|YANG, YU - Stanford University|
|YUANQING, LI - Stanford University|
|MITCH, WILLIAM - Stanford University|
Submitted to: Environmental Science and Technology
Publication Type: Peer Reviewed Journal
Publication Acceptance Date: 3/19/2015
Publication Date: 3/19/2015
Citation: Yang, Y., Yuanqing, L., Walse, S.S., Mitch, W.A. 2015. Destruction of methyl bromide sorbed to activated carbon by thiosulfate and electrolysis. Environmental Science and Technology. 49:4515-4521. doi: 10.1021/es505709c.
Interpretive Summary: Methyl bromide (MB) is a postharvest fumigant that is highly effective against insect and microorganism pests. MB is also an atmospheric source of reactive bromine gases, which deplete stratospheric ozone. Anthropogenic utilization of MB is regulated by international agreement under the Montreal Protocol. In instances where postharvest chamber fumigations are permitted, contribution(s) to ozone depletion can be minimized, or eliminated, by removing MB from the ventilation effluent via activated carbon sorbent. As part of a larger research project to optimize activated carbons for this use, we conducted experiments to determine how sorbed methyl bromide was destroyed by aqueous solutions of thiosulfate as well as by electrolysis. Aqueous solutions of thiosulfate effectively destroyed methyl bromide, yet a relatively costly amount of thiosulfate was required and disposal of methyl thiosulfate generated as a reaction byproduct would be required. Electrolysis, a potentially cheaper approach, resulted in >80% debromination of methyl bromide in ~30 h. Finding cost-effective techniques for eliminating methyl bromide emissions into the atmosphere may help ensure that the continued use of MB has minimal environmental impact.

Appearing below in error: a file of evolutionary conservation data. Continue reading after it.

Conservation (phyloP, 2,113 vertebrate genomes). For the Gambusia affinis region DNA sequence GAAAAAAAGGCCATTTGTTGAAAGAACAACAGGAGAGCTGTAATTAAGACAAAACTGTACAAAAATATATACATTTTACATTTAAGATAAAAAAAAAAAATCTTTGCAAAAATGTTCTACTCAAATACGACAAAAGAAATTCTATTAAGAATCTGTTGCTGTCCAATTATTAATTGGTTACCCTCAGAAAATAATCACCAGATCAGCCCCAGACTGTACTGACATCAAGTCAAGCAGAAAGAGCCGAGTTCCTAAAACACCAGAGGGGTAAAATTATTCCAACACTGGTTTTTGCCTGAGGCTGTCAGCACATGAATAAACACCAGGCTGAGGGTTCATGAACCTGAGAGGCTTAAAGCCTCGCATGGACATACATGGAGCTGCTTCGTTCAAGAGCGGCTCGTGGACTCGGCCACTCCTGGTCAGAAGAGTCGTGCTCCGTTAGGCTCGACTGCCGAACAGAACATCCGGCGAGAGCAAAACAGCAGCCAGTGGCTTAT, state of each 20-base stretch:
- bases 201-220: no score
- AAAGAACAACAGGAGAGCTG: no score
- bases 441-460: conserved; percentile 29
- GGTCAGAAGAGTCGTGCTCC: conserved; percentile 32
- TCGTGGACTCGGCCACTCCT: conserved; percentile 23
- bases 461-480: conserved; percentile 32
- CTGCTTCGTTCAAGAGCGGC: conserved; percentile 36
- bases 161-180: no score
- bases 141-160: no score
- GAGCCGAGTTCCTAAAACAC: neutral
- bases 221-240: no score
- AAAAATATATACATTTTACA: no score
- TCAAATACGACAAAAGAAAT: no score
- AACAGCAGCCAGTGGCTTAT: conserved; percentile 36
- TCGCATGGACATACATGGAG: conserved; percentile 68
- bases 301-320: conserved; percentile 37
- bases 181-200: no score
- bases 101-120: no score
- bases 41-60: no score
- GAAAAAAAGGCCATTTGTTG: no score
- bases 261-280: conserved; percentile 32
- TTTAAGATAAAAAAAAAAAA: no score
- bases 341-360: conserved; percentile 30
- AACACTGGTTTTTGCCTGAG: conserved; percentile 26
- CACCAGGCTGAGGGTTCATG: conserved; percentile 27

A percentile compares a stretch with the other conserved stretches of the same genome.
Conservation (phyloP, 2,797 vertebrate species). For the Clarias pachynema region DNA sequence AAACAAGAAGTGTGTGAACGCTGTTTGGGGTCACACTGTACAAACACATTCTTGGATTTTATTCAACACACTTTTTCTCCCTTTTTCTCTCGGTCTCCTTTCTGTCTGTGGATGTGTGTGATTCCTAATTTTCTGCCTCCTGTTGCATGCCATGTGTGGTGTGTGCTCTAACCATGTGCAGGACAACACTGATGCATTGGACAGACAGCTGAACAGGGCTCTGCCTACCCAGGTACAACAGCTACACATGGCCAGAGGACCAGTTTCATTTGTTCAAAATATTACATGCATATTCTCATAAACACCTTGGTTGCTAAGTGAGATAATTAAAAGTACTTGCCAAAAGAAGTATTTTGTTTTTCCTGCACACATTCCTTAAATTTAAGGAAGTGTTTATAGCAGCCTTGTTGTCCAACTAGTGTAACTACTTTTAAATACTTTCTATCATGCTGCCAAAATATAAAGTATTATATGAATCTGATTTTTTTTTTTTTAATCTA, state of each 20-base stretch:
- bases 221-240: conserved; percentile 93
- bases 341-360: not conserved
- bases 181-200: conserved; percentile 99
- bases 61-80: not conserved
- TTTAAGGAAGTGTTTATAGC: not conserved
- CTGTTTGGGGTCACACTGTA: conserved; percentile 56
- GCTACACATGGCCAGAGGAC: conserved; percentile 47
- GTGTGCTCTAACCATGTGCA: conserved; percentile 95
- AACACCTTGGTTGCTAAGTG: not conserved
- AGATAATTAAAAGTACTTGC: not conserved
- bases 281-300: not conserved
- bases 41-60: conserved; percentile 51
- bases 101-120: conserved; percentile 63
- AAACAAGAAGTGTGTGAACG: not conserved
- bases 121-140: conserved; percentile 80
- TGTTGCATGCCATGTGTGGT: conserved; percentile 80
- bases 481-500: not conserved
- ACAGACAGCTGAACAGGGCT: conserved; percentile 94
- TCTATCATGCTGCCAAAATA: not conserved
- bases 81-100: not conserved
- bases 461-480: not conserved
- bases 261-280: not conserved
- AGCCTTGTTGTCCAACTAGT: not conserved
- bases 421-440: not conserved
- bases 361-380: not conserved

Technical Abstract: Methyl bromide is widely used as a fumigant for post-harvest and quarantine uses at port facilities due to the low treatment times required, but it is vented to the atmosphere after its use. Due to the potential contributions of methyl bromide to stratospheric ozone depletion, technologies for the capture and degradation of the methyl bromide are needed to enable its continued use in these applications. While activated carbon has been used for methyl bromide capture, techniques for destruction of the methyl bromide while sorbed to the carbon have not been explored. Submerging the activated carbon in an aqueous thiosulfate solution achieved reductive debromination of sorbed methyl bromide with half-lives ~2 h, but required molar concentrations of thiosulfate due to the high methyl bromide loading. Cycling experiments demonstrated that the sorptive capacity of the activated carbon was rapidly depleted. Submergence of the activated carbon in water, and use of the activated carbon as the cathode of an electrolysis unit also destroyed sorbed methyl bromide with bromide as the product. Destruction rates increased with decreasing applied voltage down to ~ -1.2 V. The Coulombic efficiency dropped with decreasing voltage, particularly below -1.2 V, likely due to competition for electrons by proton reduction to generate hydrogen. Cycling experiments conducted at -1.0 V indicated that debromination of methyl bromide was achieved over ~6 h half-lives with ~40% Coulombic efficiency, while maintaining sorptive capacity and degradation efficiency over at least 3 cycles.